The Counterpoint packs a full-bodied, concentrated punch. It displays a fine violet rim with a black core that speaks to its brightness and depth. The long and mostly cool growing season in 2004 produced both aromas of great finesse and complex flavors. The wine's nose is a lovely mélange of violets, raspberry, dark cherries, peppercorn and spice. There are other notions of holly, licorice and forest floor. The first sip reveals a dusty minerality and an inviting and smooth mouth feel. Give it time in the glass and it reveals itself further. This is a supple wine with delicious black currant flavors and hints of cedar.
Holly leaves, laurel, blackberry, black currant and cedar.
After completing two degrees in English literature and philosophy of religion, Patrick Campbell first started making a living as a vineyard manager by day and a musician by night, playing the viola in various Bay Area symphonies. Fulfilling a dream, he and his wife Faith bought three acres and began farming Laurel Glen in 1977. The vineyards, most of which were replanted in 1968, now encompass some 35 acres in 9 contiguous blocks on the red, rocky, volcanic eastern facing slopes of Sonoma Mountain at 1,000 feet above Glen Ellen. Farming is organic and meticulous on the sparse soils, which produce low yields and high-quality fruit. The wine is 100% Cabernet Sauvignon.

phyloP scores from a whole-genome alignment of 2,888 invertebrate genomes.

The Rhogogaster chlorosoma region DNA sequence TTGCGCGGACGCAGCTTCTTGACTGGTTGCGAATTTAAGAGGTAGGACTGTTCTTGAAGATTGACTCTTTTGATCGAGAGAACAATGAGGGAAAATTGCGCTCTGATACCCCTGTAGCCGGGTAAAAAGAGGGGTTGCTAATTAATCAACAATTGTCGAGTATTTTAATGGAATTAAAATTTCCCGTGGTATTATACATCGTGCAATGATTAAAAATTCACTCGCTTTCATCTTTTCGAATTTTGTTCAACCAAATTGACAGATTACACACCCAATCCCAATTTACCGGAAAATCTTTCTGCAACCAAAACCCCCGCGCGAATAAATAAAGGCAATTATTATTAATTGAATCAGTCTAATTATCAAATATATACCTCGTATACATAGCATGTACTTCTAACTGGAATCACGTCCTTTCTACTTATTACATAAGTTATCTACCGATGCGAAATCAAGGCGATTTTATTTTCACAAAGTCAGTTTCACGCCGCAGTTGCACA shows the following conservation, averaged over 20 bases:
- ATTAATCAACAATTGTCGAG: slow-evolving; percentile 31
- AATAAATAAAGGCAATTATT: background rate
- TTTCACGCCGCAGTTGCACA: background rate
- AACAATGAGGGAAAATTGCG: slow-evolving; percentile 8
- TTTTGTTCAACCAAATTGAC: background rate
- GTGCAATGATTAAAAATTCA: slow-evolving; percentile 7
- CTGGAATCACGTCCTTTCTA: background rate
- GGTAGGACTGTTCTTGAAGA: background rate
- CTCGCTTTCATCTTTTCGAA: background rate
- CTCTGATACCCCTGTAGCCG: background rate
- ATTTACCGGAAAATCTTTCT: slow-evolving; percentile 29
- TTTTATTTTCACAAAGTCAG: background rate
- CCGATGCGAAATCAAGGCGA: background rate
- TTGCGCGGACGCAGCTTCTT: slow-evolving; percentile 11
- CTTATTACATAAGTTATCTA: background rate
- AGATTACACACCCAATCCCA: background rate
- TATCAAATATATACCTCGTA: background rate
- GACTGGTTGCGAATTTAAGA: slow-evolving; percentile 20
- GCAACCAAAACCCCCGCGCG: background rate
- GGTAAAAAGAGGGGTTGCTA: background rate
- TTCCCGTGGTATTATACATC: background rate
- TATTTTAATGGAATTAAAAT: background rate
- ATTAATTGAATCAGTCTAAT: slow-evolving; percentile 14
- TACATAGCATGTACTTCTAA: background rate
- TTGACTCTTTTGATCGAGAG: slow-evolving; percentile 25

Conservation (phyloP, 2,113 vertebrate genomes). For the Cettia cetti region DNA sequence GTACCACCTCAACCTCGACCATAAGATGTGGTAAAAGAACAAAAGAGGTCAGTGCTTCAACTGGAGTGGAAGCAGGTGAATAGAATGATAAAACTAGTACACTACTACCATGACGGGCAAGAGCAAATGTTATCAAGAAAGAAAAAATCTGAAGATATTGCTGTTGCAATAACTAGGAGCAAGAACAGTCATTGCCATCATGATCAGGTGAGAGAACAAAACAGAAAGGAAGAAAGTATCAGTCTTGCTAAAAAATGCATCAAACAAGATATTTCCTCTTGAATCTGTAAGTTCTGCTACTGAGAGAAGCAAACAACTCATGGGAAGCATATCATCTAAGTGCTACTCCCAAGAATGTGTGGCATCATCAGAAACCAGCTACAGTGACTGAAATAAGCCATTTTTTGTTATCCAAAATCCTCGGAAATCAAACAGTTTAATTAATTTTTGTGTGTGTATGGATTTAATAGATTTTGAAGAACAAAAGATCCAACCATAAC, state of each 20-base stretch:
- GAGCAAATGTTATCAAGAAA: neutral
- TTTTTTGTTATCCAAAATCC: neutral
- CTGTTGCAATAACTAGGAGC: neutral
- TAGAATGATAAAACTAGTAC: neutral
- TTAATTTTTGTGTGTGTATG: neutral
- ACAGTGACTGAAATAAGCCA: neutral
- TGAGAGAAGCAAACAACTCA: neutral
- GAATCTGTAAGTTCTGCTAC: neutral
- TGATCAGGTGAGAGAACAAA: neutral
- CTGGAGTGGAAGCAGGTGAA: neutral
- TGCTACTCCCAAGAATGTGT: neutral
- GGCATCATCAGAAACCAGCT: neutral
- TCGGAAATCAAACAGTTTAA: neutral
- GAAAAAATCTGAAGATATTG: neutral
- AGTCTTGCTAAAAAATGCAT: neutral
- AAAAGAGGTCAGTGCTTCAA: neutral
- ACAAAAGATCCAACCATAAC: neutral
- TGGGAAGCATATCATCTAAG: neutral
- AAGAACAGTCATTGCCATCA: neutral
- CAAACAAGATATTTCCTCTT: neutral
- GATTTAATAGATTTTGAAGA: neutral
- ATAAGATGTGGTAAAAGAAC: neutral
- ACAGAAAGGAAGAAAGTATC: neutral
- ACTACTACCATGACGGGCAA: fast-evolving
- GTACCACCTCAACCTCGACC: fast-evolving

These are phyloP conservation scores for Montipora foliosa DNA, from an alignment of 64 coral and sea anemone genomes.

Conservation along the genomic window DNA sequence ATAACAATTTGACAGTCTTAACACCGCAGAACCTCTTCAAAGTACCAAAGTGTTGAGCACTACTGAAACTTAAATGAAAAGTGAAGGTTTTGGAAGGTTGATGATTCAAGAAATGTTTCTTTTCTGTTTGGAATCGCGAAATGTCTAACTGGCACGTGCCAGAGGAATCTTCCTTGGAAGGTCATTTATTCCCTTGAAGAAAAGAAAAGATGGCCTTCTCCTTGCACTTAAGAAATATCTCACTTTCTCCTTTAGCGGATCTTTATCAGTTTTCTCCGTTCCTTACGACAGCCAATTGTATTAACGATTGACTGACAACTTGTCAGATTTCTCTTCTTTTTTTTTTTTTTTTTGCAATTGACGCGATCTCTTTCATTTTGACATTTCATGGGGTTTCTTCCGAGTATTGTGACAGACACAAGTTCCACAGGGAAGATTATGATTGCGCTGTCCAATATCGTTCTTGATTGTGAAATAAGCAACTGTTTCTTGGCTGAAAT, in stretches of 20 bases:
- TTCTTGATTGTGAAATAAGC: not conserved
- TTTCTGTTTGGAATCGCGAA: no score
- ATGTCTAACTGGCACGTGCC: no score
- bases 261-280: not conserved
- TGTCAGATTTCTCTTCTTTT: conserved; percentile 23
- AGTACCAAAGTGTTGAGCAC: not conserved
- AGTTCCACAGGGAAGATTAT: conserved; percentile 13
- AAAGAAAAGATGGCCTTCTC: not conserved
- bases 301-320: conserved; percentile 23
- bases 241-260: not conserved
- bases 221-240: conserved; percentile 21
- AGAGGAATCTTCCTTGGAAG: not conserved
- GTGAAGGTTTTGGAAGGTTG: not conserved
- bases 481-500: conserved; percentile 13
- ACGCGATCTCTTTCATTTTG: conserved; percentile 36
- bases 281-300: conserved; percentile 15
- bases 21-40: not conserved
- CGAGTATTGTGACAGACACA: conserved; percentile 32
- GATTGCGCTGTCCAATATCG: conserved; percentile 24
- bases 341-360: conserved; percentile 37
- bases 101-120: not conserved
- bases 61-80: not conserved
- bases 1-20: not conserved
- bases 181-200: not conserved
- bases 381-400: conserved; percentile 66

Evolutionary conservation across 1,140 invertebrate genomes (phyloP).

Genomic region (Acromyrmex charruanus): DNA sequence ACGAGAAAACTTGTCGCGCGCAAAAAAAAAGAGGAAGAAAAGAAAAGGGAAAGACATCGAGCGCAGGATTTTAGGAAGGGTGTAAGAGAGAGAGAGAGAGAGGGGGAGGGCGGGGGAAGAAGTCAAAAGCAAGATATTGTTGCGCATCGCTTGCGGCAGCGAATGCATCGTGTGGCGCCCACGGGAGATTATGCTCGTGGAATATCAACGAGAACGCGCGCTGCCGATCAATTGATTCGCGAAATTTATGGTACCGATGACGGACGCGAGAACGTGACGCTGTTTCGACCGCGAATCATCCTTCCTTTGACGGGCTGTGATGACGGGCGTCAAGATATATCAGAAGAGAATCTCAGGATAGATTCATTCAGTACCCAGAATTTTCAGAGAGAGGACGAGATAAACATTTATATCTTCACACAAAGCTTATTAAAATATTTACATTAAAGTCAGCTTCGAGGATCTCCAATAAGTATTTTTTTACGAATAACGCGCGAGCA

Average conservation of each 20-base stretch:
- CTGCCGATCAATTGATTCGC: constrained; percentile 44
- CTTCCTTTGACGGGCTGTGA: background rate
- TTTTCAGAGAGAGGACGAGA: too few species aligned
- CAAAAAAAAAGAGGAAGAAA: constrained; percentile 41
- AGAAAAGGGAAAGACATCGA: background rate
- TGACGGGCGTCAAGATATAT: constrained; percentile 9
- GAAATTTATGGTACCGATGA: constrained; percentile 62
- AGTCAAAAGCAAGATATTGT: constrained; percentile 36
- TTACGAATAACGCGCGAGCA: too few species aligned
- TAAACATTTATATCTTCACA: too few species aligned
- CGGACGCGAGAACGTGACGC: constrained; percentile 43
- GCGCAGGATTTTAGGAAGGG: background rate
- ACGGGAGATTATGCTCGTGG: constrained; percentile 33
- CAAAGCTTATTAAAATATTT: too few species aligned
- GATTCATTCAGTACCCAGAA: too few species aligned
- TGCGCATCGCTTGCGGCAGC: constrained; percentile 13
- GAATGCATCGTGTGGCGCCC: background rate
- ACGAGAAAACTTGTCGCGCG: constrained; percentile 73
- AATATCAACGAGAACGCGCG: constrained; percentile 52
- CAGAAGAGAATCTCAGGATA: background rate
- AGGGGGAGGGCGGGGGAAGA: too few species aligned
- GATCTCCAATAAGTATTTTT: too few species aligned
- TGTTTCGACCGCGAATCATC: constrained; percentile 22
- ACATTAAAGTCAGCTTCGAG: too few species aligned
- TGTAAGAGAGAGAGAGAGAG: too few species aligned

With all those bold fruit flavors in the Counterpoint, my recipe for Brined Short Ribs with 5 Onion Cavalo Nero will make for an excellent pairing. This is pure comfort food for any time of the year when family and friends are all gathering. The braised short ribs are even better when made the day ahead. Serve with a side of my Soft Polenta and I can guarantee all of your guests will be swooning with delight.
Campbell has a love for Argentina and owns a small high-altitude vineyard of old-vine Malbec. It's an amazingly dark, dense, fragrant, and intensely exotic wine called Vale la Pena, which in Spanish means "worth the effort." He says it is!